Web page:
One of the most common questions that healthcare professionals get about coronavirus is how to tell the difference between COVID-19, the common cold, and flu. While these are all considered respiratory illnesses, there are subtle differences in the way they are clinically diagnosed, as the symptoms of each illness will also slightly differ while sharing some similarities at the same time.
First, we’ll start with the common cold. Common colds are viral in nature, meaning that there are no antibiotics that will act as a magic cure, and you unfortunately just have to let nature take its course and deal with those aggravating (and sometimes uncomfortable) symptoms, such as nasal congestion and/or runny nose, and a sore throat. While it can be possible to develop a secondary infection as a result of having a cold, such as a sinus or ear infection (which, in this case, will require antibiotics), a common cold is not considered life-threatening and will generally go away on its own after one or two weeks with the following simple at-home treatment: By drinking warm liquids (i.e. tea with honey), getting plenty of rest, and avoiding going to work/school when sick. For relief of symptoms such as nasal congestion, you can take an oral decongestant. There are also nasal spray decongestants available, but you should be careful to not use them frequently.
Then there is the flu (influenza.) Unlike COVID-19, which is caused by one virus, the flu is caused by several different types of influenza viruses. Symptoms of the flu include fever and/or chills, fatigue, weakness, body aches and pains, and headache…while it’s also possible to develop symptoms similar to that of a common cold. When it comes to the similarities between having the flu and COVID-19, they are similar in the way in which they are transmitted. For example, both the flu and COVID-19 can be spread from person to person via droplets (which occur as a result of an infected person sneezing, coughing, or even talking in close proximity to someone else, as well as an infected person touching surface, etc.) As for treating the flu, it can also not be cured with antibiotics. Instead, like a cold, treatment is focused on addressing the symptoms present in the patient, such as reducing fever. A vaccination is also available to help prevent you from getting the flu, as well as reduce the severity of symptoms should you still happen to develop the flu.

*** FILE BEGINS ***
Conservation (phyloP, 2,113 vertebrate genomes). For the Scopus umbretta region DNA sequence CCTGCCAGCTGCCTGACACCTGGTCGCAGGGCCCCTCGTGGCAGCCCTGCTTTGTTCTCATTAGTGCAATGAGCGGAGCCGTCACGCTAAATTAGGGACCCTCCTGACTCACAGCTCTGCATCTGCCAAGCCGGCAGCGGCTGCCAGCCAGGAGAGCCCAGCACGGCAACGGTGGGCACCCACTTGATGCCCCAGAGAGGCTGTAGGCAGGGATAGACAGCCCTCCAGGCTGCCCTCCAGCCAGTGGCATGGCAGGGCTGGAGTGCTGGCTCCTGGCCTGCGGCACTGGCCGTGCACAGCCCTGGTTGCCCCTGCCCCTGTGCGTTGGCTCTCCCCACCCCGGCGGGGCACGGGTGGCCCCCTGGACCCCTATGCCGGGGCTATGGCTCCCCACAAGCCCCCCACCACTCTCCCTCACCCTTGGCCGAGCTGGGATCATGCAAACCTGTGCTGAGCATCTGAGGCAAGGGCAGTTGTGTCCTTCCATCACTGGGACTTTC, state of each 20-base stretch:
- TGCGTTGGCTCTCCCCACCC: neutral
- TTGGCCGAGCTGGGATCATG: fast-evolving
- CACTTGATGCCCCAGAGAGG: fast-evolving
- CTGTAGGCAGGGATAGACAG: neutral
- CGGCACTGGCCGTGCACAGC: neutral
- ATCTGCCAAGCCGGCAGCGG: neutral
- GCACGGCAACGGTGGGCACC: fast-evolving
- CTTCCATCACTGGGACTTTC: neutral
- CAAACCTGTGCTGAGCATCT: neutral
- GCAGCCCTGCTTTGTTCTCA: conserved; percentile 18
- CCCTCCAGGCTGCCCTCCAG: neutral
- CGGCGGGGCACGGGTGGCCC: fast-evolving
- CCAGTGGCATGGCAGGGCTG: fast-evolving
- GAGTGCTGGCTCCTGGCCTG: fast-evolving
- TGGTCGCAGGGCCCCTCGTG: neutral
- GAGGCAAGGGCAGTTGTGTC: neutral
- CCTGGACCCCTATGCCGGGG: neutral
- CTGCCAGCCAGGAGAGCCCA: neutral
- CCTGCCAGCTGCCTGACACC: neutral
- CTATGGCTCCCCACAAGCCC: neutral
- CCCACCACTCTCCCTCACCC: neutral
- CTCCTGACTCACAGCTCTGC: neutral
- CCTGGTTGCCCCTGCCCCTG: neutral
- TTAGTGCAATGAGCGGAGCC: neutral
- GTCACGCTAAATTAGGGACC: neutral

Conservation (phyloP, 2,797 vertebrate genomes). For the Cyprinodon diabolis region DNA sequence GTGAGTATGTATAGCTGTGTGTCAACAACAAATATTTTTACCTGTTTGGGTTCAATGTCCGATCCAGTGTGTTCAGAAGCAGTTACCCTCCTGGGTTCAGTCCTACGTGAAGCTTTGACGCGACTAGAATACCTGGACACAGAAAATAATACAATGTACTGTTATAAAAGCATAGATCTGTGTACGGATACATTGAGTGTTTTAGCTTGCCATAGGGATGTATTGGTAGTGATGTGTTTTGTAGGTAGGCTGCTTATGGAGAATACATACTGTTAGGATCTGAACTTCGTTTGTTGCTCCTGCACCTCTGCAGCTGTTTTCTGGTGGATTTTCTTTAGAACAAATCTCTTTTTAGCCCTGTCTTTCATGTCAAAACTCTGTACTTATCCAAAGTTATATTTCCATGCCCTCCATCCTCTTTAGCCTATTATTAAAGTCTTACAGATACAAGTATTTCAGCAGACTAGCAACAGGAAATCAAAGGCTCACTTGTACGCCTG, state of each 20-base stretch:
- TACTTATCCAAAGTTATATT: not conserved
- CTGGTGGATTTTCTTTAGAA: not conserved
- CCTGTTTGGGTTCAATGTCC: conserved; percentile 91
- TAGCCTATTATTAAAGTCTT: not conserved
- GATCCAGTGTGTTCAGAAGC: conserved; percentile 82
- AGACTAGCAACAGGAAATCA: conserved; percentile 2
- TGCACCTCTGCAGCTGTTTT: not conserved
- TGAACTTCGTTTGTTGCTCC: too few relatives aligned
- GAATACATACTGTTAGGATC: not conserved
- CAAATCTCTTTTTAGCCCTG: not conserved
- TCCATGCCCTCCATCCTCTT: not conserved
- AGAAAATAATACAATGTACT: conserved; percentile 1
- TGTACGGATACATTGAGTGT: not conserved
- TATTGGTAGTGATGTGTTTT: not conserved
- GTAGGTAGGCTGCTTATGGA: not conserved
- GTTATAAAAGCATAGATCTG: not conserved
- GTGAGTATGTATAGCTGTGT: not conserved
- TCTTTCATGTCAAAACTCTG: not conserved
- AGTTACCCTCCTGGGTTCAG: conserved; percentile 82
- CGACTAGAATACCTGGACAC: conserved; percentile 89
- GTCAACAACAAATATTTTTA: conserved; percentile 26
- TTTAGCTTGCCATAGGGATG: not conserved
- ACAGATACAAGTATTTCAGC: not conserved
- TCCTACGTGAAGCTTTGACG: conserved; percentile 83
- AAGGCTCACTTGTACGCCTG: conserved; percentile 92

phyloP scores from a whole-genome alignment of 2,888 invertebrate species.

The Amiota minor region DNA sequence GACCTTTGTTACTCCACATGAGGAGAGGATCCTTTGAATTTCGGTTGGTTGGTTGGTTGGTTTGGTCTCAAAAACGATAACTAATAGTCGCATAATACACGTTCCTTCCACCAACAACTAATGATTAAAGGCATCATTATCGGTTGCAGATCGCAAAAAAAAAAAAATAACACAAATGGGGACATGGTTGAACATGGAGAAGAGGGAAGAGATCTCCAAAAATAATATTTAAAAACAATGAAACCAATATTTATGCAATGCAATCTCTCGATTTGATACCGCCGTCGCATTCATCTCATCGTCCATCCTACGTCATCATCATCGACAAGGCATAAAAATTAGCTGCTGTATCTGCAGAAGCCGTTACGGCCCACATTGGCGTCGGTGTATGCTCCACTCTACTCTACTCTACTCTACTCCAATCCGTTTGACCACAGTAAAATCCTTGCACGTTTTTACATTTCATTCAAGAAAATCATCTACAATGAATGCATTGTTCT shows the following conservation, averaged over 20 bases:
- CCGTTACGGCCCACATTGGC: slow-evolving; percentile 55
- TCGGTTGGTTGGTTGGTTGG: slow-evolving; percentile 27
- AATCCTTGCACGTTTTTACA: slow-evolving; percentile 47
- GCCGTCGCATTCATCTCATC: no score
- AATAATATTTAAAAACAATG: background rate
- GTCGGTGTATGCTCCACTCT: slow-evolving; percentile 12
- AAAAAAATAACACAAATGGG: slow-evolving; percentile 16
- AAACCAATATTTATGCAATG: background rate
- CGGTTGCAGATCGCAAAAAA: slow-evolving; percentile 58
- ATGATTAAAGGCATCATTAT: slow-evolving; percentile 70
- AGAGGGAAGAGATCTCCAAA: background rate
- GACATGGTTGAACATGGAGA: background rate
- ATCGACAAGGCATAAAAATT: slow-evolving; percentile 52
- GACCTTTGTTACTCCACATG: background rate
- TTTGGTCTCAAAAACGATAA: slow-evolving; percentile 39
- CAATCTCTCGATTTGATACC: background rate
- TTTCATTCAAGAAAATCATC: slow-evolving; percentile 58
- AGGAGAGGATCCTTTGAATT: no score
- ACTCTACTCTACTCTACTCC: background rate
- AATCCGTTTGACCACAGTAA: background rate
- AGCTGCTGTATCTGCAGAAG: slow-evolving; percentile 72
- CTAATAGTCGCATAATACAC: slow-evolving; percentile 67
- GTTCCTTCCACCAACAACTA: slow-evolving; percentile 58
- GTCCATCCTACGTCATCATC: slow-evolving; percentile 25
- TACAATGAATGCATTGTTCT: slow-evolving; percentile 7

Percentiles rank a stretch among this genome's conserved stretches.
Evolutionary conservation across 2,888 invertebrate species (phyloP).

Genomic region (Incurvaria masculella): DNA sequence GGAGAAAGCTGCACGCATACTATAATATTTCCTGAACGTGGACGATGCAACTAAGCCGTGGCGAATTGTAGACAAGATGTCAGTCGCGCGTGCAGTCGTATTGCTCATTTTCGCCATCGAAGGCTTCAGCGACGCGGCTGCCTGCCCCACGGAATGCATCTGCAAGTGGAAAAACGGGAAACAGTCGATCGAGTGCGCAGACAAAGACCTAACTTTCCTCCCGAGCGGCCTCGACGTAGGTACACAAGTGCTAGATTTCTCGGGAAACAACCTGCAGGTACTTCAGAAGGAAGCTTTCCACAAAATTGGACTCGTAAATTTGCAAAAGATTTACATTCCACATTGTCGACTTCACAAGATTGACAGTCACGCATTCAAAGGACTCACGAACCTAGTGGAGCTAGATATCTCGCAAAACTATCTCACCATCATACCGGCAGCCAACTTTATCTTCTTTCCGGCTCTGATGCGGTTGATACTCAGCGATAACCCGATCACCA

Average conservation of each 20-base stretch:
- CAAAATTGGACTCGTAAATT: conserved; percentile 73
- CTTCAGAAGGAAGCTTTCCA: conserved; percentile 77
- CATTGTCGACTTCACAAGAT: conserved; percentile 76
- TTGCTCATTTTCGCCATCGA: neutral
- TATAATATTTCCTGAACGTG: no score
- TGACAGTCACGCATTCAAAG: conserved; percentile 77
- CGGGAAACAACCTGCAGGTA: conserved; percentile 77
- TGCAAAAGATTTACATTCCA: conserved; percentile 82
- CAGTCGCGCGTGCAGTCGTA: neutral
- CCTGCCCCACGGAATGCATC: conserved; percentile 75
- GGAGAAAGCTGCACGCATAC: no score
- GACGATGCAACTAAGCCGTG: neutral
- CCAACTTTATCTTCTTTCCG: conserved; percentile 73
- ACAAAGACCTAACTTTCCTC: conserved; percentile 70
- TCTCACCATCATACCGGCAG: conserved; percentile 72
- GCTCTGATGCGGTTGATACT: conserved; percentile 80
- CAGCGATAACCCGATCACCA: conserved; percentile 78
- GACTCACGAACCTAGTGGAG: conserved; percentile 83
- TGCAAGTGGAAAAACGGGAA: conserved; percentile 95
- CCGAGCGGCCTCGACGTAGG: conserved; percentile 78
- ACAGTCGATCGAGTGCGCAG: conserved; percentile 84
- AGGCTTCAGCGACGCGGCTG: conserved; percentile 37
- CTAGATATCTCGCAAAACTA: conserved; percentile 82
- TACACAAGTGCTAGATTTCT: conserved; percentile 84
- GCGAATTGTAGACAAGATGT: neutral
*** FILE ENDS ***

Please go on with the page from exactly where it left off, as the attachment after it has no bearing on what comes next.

Now here’s what we know about COVID-19. Unlike a cold where you develop a sore throat and stuffy nose, this is normally not present in individuals with novel coronavirus. However, symptoms that are more likely to occur with coronavirus are the following:
- Shortness of breath
- Difficulty breathing
In many cases of novel coronavirus, the aforementioned symptoms will be quite mild, while some individuals symptoms may not even be present and therefore, they won’t even be aware they have the virus. If you do develop symptoms, even if you don’t think they are severe, it’s still important to self-isolate, as when you pass the virus on to someone else the severity of their symptoms could differ significantly from yours, particularly if they are considered high-risk (i.e. have a pre-existing/underlying condition.)
It’s also important to note that there is also no known cure, as of now, for COVID-19, but health scientists are currently testing antivirals to determine whether or not they would have any benefit. Like a cold, the only thing you can do is wait this out. In the event that your symptoms are severe, you should call 811 or your family physician’s office. Do not simply walk into a clinic when you are experiencing any of these symptoms, especially if you are unsure as to whether or not you have coronavirus. If you develop an extremely high fever or have trouble breathing, you should call 911.